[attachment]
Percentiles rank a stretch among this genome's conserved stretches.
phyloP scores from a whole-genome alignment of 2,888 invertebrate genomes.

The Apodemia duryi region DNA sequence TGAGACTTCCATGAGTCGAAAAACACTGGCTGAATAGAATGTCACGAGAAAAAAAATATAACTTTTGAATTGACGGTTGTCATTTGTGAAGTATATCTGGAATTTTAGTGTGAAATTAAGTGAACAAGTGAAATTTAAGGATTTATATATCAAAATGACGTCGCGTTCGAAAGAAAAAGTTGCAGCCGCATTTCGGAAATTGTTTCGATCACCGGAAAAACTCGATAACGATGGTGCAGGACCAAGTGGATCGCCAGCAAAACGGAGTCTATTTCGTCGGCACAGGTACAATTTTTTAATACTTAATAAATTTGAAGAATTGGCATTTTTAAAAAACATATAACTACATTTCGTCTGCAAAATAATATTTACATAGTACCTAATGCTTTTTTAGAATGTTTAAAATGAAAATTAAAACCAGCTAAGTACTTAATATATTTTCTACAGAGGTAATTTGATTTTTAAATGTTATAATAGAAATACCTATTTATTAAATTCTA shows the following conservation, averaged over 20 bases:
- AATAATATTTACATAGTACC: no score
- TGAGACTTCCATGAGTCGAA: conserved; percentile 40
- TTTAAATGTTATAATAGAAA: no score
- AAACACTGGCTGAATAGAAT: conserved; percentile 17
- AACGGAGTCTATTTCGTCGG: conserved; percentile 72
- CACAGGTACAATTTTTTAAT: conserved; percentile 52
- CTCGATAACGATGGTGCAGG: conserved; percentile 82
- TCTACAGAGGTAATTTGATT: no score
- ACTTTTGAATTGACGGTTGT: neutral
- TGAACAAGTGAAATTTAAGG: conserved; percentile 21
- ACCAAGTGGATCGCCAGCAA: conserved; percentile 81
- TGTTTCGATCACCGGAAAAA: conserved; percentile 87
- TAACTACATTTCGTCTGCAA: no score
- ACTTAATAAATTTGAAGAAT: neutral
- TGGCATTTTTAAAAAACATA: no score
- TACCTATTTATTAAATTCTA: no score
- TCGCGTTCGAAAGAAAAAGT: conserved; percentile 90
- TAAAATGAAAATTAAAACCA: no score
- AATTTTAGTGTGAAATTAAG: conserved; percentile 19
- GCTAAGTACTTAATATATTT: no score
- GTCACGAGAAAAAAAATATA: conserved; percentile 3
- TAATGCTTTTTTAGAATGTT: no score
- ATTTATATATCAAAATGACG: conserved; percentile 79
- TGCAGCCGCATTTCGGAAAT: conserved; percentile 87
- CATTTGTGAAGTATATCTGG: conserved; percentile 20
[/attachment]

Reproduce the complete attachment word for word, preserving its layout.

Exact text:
Percentiles rank a stretch among this genome's conserved stretches.
phyloP scores from a whole-genome alignment of 2,888 invertebrate genomes.

The Apodemia duryi region DNA sequence TGAGACTTCCATGAGTCGAAAAACACTGGCTGAATAGAATGTCACGAGAAAAAAAATATAACTTTTGAATTGACGGTTGTCATTTGTGAAGTATATCTGGAATTTTAGTGTGAAATTAAGTGAACAAGTGAAATTTAAGGATTTATATATCAAAATGACGTCGCGTTCGAAAGAAAAAGTTGCAGCCGCATTTCGGAAATTGTTTCGATCACCGGAAAAACTCGATAACGATGGTGCAGGACCAAGTGGATCGCCAGCAAAACGGAGTCTATTTCGTCGGCACAGGTACAATTTTTTAATACTTAATAAATTTGAAGAATTGGCATTTTTAAAAAACATATAACTACATTTCGTCTGCAAAATAATATTTACATAGTACCTAATGCTTTTTTAGAATGTTTAAAATGAAAATTAAAACCAGCTAAGTACTTAATATATTTTCTACAGAGGTAATTTGATTTTTAAATGTTATAATAGAAATACCTATTTATTAAATTCTA shows the following conservation, averaged over 20 bases:
- AATAATATTTACATAGTACC: no score
- TGAGACTTCCATGAGTCGAA: conserved; percentile 40
- TTTAAATGTTATAATAGAAA: no score
- AAACACTGGCTGAATAGAAT: conserved; percentile 17
- AACGGAGTCTATTTCGTCGG: conserved; percentile 72
- CACAGGTACAATTTTTTAAT: conserved; percentile 52
- CTCGATAACGATGGTGCAGG: conserved; percentile 82
- TCTACAGAGGTAATTTGATT: no score
- ACTTTTGAATTGACGGTTGT: neutral
- TGAACAAGTGAAATTTAAGG: conserved; percentile 21
- ACCAAGTGGATCGCCAGCAA: conserved; percentile 81
- TGTTTCGATCACCGGAAAAA: conserved; percentile 87
- TAACTACATTTCGTCTGCAA: no score
- ACTTAATAAATTTGAAGAAT: neutral
- TGGCATTTTTAAAAAACATA: no score
- TACCTATTTATTAAATTCTA: no score
- TCGCGTTCGAAAGAAAAAGT: conserved; percentile 90
- TAAAATGAAAATTAAAACCA: no score
- AATTTTAGTGTGAAATTAAG: conserved; percentile 19
- GCTAAGTACTTAATATATTT: no score
- GTCACGAGAAAAAAAATATA: conserved; percentile 3
- TAATGCTTTTTTAGAATGTT: no score
- ATTTATATATCAAAATGACG: conserved; percentile 79
- TGCAGCCGCATTTCGGAAAT: conserved; percentile 87
- CATTTGTGAAGTATATCTGG: conserved; percentile 20